Allegations of fraud surrounding an Obama campaign donor have ignited further controversy for the president’s reelection effort, as another prominent supporter has purportedly engaged in illegal activity. Abake Assongba and her husband, Anthony J.W. DeRosa, doled out more than $50,000 to Obama’s reelection campaign this year, government records show. Assongba is also facing a lawsuit in Florida, where she allegedly stole $657,000 to help finance a multimillion-dollar home in the state.
Assongba and DeRosa own and operate a charity that allegedly dispenses food and school supplies to children and families in the West African nation of Benin. The charity built a school and launched a host of philanthropic campaigns in the small country, DeRosa wrote on his Facebook page. "Our Accomplishments in West Africa are our micro loan program, motor taxi program, the construction of a school/clinic for urban children, and sustainable small livestock husbandry program," DeRosa’s Facebook profile reads.
However, when a reporter from the Washington Post visited the foundation’s listed Benin headquarters, the office was closed. The charity’s African coordinator conceded that the office had been shut down for some time, while he refrained from disclosing the address of the school that Abake’s foundation allegedly built.
In fact, diplomatic officials at the Benin embassy said they had never heard of the charity, and they generally monitor all charities doing work in the Benin area. "About this group we are not informed," said Hector Posset, the minister counselor at the Washington, D.C.-based embassy. Further, he cautioned, "We want people to know they should be careful where they are putting their money. Not everything is done for Benin people. Some are spending that money for their own good, or bad."
In an ongoing lawsuit, Swiss businessman Klaus-Werner Pusch accused Assongba of luring him into an e-mail scam — by impersonating a bank official — to purchase the couple’s multimillion-dollar home in Florida. Moreover, the defendant has left behind a trail of debts, including $5,000 in back rent as well as $10,000 in rent and damages for a previous apartment.
Assongba’s former landlady, Haley Davey, said she was astounded that Assongba was a presidential fundraiser, because she was continuously late on her rent payments, and moved out after failing to pay five months’ worth of rent. "Knowing what I know about her," Davey asserted in an interview, "I wouldn’t have anything to do with her."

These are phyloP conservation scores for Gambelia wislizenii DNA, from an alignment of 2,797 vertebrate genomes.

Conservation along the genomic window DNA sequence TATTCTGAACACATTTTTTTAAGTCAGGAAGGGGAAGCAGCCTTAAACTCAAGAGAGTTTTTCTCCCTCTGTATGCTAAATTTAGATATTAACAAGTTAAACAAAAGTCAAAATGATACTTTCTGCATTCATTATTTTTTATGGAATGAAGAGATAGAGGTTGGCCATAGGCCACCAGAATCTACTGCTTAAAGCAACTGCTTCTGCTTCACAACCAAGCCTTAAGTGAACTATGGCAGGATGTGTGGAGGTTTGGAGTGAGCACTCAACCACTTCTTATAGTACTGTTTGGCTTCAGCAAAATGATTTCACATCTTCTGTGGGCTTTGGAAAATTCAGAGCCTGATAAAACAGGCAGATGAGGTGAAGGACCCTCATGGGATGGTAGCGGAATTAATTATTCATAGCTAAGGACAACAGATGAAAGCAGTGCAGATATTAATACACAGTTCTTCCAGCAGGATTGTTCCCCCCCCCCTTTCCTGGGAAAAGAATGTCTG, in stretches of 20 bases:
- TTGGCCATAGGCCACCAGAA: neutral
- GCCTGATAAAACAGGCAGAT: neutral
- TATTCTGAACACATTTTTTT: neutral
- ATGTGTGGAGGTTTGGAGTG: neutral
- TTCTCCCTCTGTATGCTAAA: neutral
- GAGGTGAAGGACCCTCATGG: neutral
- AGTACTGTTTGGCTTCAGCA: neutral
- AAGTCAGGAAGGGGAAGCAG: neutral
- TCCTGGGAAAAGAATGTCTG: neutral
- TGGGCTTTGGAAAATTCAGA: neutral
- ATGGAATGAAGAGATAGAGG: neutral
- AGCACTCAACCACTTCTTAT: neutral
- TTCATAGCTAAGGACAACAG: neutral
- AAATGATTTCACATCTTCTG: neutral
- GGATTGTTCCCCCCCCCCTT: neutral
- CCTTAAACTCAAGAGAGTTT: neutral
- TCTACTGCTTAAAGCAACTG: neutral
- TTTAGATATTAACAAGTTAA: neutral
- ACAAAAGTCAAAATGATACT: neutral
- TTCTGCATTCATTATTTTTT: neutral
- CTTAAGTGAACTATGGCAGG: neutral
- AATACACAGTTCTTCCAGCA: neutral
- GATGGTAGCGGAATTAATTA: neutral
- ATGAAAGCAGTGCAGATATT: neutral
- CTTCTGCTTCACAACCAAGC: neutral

Over recent years, Assongba has contributed more than $70,000 to Democratic candidates, according to Federal Election Commission data. Included among her larger donations is $15,000 to the Democratic National Committee and $35,000 to the Obama Victory fund, a joint committee administered between Obama’s reelection campaign and the Democratic Party.
Responding to questions from the press, campaign officials acknowledged that probing all of the president’s bundlers is a challenge, and that they plan to investigate Assongba’s background to determine whether her contributions should be returned. "More than 1.3 million Americans have donated to the campaign, and we constantly review those contributions for any issues," Campaign spokesman Ben LaBolt averred. "Some issues are easy to identify, others more difficult, but once an issue has been raised, we address it promptly, as we will do in this case."
Campaign employees purportedly scan the backgrounds of volunteer fundraisers for legal and publicity issues, through Internet searches and other public records to reveal any potential problems. Evidently, they skipped past Assongba’s records, or her financial debts and half-million-dollar lawsuit were not perceived as a threat.
Obama recently released a list of donors and campaign "bundlers" — major fundraisers who bundle together large donations from other parties — which has already led to a host of questions. One recent controversy involved a legal debacle that prompted the campaign to return $200,000 to Carlos and Alberto Cardona, who — as reported in February by The New American — are two brothers of a fugitive Mexican casino mogul who escaped the United States to avoid a myriad of criminal charges, including drug trafficking and fraud. Carlos and Alberto each forked out tens of thousands of dollars to the Democratic National Committee, while becoming top bundlers for the president’s reelection campaign.
Indeed, Obama’s decision to release a list of his donors and fundraisers has seemingly backfired, as a recent Associated Press investigation showed dozens of bundlers and top super PAC donors visiting the White House on multiple occasions. The president’s past criticisms of Washington’s insider privileges has spurred claims of hypocrisy, as more than 60 prominent campaign donors have been granted access to the White House more than once for state dinners, holiday events, and meetings with top administration officials.